For me, political violence is something we can change, we don’t need to accept it, bad governance is something we can change and so is corruption, mismanagement and HIV-related illnesses and deaths, so there is no need to accept them because we can change them.

But there is one thing we cannot change — the fact that we are us, we are Zimbabweans and we cannot think or act alike on everything so we have to tolerate each other.

MC: May you comment on how you are received by the community?

TM: Our plays have always been well received as we offer a massage with a message to these communities.
 
That is why I find it funny that someone would say in the context of the prevailing political climate, it is not wise to release the play for public consumption when in fact we had already performed it in Harare, Nyika Growth Point, Jerera Growth Point, Charles Austin Theatre, Rujeko Shops, Nyanga, Nyazura, Miekles Park, Dangamvura and Sakubva without any incidents.

MC: What other challenges do you face in your work besides the authorities?

TM: Like every industry, establishing oneself without any form of start-up capital or funding is not easy but I told myself that as an artist I cannot just be creative but innovative as well and this has paid off. My approach has been making products and selling them instead of pitching scripts and waiting for funding to start rehearsals.

That is why EDZAI ISU stands for Entrepreneurial Development of Zimbabwean Arts Initiative for International Success Unlimited.

You might want to know that No Voice No Choice was not commissioned by anyone but came about as a collaborative effort between my EDZAI ISU Theatre Arts Project from Highfield and the Gibson Sarari-led Zvido Zvevanhu Arts Ensemble from Mufakose.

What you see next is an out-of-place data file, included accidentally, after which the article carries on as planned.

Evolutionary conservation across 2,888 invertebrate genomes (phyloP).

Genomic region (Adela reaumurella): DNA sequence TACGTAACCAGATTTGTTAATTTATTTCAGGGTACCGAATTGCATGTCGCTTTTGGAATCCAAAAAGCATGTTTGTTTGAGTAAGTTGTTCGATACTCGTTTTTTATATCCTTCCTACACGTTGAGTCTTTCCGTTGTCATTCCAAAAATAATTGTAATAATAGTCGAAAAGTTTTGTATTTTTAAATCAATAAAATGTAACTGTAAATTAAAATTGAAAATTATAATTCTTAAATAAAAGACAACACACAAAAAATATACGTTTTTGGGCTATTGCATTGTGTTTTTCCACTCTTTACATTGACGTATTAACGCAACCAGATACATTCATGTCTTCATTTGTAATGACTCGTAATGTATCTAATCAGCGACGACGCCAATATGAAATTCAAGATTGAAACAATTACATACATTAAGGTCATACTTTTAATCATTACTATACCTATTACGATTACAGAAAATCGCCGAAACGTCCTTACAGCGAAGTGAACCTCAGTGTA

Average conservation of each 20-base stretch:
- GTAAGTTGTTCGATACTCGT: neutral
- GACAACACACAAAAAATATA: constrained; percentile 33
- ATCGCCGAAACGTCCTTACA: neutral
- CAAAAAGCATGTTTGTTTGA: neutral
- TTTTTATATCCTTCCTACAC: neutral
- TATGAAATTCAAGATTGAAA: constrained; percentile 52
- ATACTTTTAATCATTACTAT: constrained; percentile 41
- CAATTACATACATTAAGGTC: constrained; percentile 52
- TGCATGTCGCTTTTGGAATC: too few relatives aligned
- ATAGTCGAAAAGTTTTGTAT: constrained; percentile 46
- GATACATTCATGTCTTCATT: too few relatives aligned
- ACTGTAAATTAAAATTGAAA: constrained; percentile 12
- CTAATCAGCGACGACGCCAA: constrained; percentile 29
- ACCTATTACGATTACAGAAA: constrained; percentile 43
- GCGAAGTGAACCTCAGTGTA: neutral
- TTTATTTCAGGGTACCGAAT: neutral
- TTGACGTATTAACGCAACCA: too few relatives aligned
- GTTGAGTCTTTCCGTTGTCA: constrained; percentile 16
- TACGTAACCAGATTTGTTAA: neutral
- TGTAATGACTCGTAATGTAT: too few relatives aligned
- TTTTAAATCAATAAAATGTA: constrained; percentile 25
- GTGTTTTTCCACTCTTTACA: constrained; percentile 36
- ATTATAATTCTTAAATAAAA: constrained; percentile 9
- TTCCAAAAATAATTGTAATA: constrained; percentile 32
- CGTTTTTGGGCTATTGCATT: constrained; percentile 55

MC: What is the way forward for your group, do you feel you can go ahead producing more plays. What are you working on at the moment?

TM: Indeed we are going ahead undeterred, that is our chosen profession and we cannot be discouraged by one challenge. I am actually writing a play based on these challenges and the writing title so far is Thanks But No Thanks.

I also have two more plays that I have finished — Washington Junction and Right Of Admission Reserved 2.

MC: Can you comment on the lack of theatre audiences, what should be done to revive theatre audiences across Zimbabwe, to ignite the culture of going to the theatre?

TM: I think we are at a stage where theatre has been elitist and most audiences have been whites if not upper class — but we have seen that when theatre is taken to the people, like we have been doing with No Voice No Choice performing at shopping centres, the people have responded overwhelmingly. The trick is take it to the people more.

MC: What are your concluding words to Zimbabweans?

TM: We are sick and tired of being called donor mouth pieces when our activities are supported by donors and yet the government itself gets funding from all these donors, does that make them donor mouth pieces?

The government does not support the arts industry, theatre in particular, and when some donors support us, some sections start calling us names and for me that is not justified.

When a donor supports schools, sponsors the health sector, gives starving people food, drill boreholes, supports the constitution-making process, funds Parliament and so forth it’s all good, but when they support a theatre production, then someone wants to find that sinister, why? - Margaret Chinowaita, Community Affairs Editor

Post a comment

Readers are kindly requested to refrain from using abusive, vulgar, racist, tribalistic, sexist, discriminatory and hurtful language when posting their comments on the Daily News website.
Those who transgress this civilised etiquette will be barred from contributing to our online discussions.
- Editor

Your email address will not be shared.